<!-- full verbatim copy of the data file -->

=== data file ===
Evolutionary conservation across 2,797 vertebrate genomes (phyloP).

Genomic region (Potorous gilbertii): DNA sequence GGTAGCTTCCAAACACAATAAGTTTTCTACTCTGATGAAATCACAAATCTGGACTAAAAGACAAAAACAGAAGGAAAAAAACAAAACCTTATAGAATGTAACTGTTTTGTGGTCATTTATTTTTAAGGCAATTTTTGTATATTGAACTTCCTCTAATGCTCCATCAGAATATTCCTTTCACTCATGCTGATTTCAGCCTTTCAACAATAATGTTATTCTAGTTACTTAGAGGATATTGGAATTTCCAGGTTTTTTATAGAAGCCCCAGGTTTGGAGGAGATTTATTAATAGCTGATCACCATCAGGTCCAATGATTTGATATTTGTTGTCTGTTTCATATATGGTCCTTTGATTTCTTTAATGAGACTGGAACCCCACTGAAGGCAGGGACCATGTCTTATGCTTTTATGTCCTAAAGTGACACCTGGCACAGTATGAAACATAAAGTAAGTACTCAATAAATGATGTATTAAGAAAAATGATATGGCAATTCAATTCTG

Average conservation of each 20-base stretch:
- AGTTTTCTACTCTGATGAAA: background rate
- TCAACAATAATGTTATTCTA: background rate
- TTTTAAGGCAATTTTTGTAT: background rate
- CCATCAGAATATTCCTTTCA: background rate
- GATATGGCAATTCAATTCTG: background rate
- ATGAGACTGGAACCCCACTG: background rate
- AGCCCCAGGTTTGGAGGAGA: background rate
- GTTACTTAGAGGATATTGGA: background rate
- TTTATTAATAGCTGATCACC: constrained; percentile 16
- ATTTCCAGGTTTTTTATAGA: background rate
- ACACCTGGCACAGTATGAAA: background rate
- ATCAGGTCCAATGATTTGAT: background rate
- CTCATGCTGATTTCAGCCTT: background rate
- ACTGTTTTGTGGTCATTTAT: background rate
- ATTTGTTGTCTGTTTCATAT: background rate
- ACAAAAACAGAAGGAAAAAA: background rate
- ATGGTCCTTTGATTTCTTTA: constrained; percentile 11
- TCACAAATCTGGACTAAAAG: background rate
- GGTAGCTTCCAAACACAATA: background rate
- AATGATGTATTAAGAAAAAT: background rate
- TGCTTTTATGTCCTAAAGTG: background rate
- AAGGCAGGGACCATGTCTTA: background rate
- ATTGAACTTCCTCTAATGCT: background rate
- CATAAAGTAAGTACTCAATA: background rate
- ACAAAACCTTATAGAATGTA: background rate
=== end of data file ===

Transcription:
Evolutionary conservation across 2,797 vertebrate genomes (phyloP).

Genomic region (Potorous gilbertii): DNA sequence GGTAGCTTCCAAACACAATAAGTTTTCTACTCTGATGAAATCACAAATCTGGACTAAAAGACAAAAACAGAAGGAAAAAAACAAAACCTTATAGAATGTAACTGTTTTGTGGTCATTTATTTTTAAGGCAATTTTTGTATATTGAACTTCCTCTAATGCTCCATCAGAATATTCCTTTCACTCATGCTGATTTCAGCCTTTCAACAATAATGTTATTCTAGTTACTTAGAGGATATTGGAATTTCCAGGTTTTTTATAGAAGCCCCAGGTTTGGAGGAGATTTATTAATAGCTGATCACCATCAGGTCCAATGATTTGATATTTGTTGTCTGTTTCATATATGGTCCTTTGATTTCTTTAATGAGACTGGAACCCCACTGAAGGCAGGGACCATGTCTTATGCTTTTATGTCCTAAAGTGACACCTGGCACAGTATGAAACATAAAGTAAGTACTCAATAAATGATGTATTAAGAAAAATGATATGGCAATTCAATTCTG

Average conservation of each 20-base stretch:
- AGTTTTCTACTCTGATGAAA: background rate
- TCAACAATAATGTTATTCTA: background rate
- TTTTAAGGCAATTTTTGTAT: background rate
- CCATCAGAATATTCCTTTCA: background rate
- GATATGGCAATTCAATTCTG: background rate
- ATGAGACTGGAACCCCACTG: background rate
- AGCCCCAGGTTTGGAGGAGA: background rate
- GTTACTTAGAGGATATTGGA: background rate
- TTTATTAATAGCTGATCACC: constrained; percentile 16
- ATTTCCAGGTTTTTTATAGA: background rate
- ACACCTGGCACAGTATGAAA: background rate
- ATCAGGTCCAATGATTTGAT: background rate
- CTCATGCTGATTTCAGCCTT: background rate
- ACTGTTTTGTGGTCATTTAT: background rate
- ATTTGTTGTCTGTTTCATAT: background rate
- ACAAAAACAGAAGGAAAAAA: background rate
- ATGGTCCTTTGATTTCTTTA: constrained; percentile 11
- TCACAAATCTGGACTAAAAG: background rate
- GGTAGCTTCCAAACACAATA: background rate
- AATGATGTATTAAGAAAAAT: background rate
- TGCTTTTATGTCCTAAAGTG: background rate
- AAGGCAGGGACCATGTCTTA: background rate
- ATTGAACTTCCTCTAATGCT: background rate
- CATAAAGTAAGTACTCAATA: background rate
- ACAAAACCTTATAGAATGTA: background rate